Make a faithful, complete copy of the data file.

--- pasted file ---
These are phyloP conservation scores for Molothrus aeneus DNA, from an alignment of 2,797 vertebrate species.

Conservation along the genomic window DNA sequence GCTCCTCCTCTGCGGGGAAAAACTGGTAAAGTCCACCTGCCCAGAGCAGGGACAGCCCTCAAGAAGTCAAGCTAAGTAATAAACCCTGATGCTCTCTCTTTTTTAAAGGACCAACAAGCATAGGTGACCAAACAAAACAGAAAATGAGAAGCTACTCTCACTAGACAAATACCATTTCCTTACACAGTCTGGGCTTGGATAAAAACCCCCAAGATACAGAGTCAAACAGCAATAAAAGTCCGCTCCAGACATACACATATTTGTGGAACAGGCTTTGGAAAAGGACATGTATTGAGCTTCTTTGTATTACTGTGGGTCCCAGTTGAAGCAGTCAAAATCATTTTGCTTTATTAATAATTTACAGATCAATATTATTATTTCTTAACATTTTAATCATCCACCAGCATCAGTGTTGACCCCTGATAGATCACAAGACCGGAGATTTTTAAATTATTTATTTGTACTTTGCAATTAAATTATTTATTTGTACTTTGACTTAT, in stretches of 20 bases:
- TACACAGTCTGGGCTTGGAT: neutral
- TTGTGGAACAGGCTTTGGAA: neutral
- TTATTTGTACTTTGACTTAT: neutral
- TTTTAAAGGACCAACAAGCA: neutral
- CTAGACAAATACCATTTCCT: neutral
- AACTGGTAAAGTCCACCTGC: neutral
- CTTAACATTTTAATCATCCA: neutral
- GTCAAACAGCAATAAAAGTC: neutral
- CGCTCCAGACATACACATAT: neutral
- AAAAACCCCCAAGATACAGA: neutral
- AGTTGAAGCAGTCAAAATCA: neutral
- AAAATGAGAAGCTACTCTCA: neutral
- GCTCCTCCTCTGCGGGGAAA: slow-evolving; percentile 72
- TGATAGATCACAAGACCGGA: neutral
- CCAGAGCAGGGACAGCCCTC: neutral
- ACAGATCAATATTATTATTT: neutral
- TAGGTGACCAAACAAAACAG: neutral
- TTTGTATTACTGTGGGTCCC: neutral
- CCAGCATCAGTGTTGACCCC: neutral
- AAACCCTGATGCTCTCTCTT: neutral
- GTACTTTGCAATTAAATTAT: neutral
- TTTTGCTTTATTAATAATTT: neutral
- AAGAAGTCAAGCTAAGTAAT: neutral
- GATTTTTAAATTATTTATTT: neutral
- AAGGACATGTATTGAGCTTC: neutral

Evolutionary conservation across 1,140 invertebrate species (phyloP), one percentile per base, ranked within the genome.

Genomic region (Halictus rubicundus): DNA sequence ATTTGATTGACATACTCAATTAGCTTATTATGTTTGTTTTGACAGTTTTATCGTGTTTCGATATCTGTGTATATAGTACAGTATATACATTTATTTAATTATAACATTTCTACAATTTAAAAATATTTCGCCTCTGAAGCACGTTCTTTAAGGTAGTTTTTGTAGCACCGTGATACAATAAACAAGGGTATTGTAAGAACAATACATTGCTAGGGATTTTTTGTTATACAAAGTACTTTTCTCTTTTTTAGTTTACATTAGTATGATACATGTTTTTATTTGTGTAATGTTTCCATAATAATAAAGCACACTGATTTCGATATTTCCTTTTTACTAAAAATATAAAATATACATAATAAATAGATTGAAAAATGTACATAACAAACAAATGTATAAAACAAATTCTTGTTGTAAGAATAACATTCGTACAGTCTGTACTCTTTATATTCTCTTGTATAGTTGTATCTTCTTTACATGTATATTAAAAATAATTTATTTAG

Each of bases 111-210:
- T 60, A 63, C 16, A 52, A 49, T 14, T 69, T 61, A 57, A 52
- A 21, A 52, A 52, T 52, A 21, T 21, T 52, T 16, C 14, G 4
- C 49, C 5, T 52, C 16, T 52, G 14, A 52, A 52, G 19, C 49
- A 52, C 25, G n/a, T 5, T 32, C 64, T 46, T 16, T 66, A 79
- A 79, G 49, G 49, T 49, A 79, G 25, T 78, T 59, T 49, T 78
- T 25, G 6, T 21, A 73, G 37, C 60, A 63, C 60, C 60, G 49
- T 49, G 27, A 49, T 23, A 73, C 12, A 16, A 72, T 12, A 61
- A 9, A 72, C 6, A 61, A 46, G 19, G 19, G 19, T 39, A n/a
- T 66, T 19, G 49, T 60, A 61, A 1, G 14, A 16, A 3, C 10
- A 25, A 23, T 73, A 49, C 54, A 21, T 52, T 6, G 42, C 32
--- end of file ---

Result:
These are phyloP conservation scores for Molothrus aeneus DNA, from an alignment of 2,797 vertebrate species.

Conservation along the genomic window DNA sequence GCTCCTCCTCTGCGGGGAAAAACTGGTAAAGTCCACCTGCCCAGAGCAGGGACAGCCCTCAAGAAGTCAAGCTAAGTAATAAACCCTGATGCTCTCTCTTTTTTAAAGGACCAACAAGCATAGGTGACCAAACAAAACAGAAAATGAGAAGCTACTCTCACTAGACAAATACCATTTCCTTACACAGTCTGGGCTTGGATAAAAACCCCCAAGATACAGAGTCAAACAGCAATAAAAGTCCGCTCCAGACATACACATATTTGTGGAACAGGCTTTGGAAAAGGACATGTATTGAGCTTCTTTGTATTACTGTGGGTCCCAGTTGAAGCAGTCAAAATCATTTTGCTTTATTAATAATTTACAGATCAATATTATTATTTCTTAACATTTTAATCATCCACCAGCATCAGTGTTGACCCCTGATAGATCACAAGACCGGAGATTTTTAAATTATTTATTTGTACTTTGCAATTAAATTATTTATTTGTACTTTGACTTAT, in stretches of 20 bases:
- TACACAGTCTGGGCTTGGAT: neutral
- TTGTGGAACAGGCTTTGGAA: neutral
- TTATTTGTACTTTGACTTAT: neutral
- TTTTAAAGGACCAACAAGCA: neutral
- CTAGACAAATACCATTTCCT: neutral
- AACTGGTAAAGTCCACCTGC: neutral
- CTTAACATTTTAATCATCCA: neutral
- GTCAAACAGCAATAAAAGTC: neutral
- CGCTCCAGACATACACATAT: neutral
- AAAAACCCCCAAGATACAGA: neutral
- AGTTGAAGCAGTCAAAATCA: neutral
- AAAATGAGAAGCTACTCTCA: neutral
- GCTCCTCCTCTGCGGGGAAA: slow-evolving; percentile 72
- TGATAGATCACAAGACCGGA: neutral
- CCAGAGCAGGGACAGCCCTC: neutral
- ACAGATCAATATTATTATTT: neutral
- TAGGTGACCAAACAAAACAG: neutral
- TTTGTATTACTGTGGGTCCC: neutral
- CCAGCATCAGTGTTGACCCC: neutral
- AAACCCTGATGCTCTCTCTT: neutral
- GTACTTTGCAATTAAATTAT: neutral
- TTTTGCTTTATTAATAATTT: neutral
- AAGAAGTCAAGCTAAGTAAT: neutral
- GATTTTTAAATTATTTATTT: neutral
- AAGGACATGTATTGAGCTTC: neutral

Evolutionary conservation across 1,140 invertebrate species (phyloP), one percentile per base, ranked within the genome.

Genomic region (Halictus rubicundus): DNA sequence ATTTGATTGACATACTCAATTAGCTTATTATGTTTGTTTTGACAGTTTTATCGTGTTTCGATATCTGTGTATATAGTACAGTATATACATTTATTTAATTATAACATTTCTACAATTTAAAAATATTTCGCCTCTGAAGCACGTTCTTTAAGGTAGTTTTTGTAGCACCGTGATACAATAAACAAGGGTATTGTAAGAACAATACATTGCTAGGGATTTTTTGTTATACAAAGTACTTTTCTCTTTTTTAGTTTACATTAGTATGATACATGTTTTTATTTGTGTAATGTTTCCATAATAATAAAGCACACTGATTTCGATATTTCCTTTTTACTAAAAATATAAAATATACATAATAAATAGATTGAAAAATGTACATAACAAACAAATGTATAAAACAAATTCTTGTTGTAAGAATAACATTCGTACAGTCTGTACTCTTTATATTCTCTTGTATAGTTGTATCTTCTTTACATGTATATTAAAAATAATTTATTTAG

Each of bases 111-210:
- T 60, A 63, C 16, A 52, A 49, T 14, T 69, T 61, A 57, A 52
- A 21, A 52, A 52, T 52, A 21, T 21, T 52, T 16, C 14, G 4
- C 49, C 5, T 52, C 16, T 52, G 14, A 52, A 52, G 19, C 49
- A 52, C 25, G n/a, T 5, T 32, C 64, T 46, T 16, T 66, A 79
- A 79, G 49, G 49, T 49, A 79, G 25, T 78, T 59, T 49, T 78
- T 25, G 6, T 21, A 73, G 37, C 60, A 63, C 60, C 60, G 49
- T 49, G 27, A 49, T 23, A 73, C 12, A 16, A 72, T 12, A 61
- A 9, A 72, C 6, A 61, A 46, G 19, G 19, G 19, T 39, A n/a
- T 66, T 19, G 49, T 60, A 61, A 1, G 14, A 16, A 3, C 10
- A 25, A 23, T 73, A 49, C 54, A 21, T 52, T 6, G 42, C 32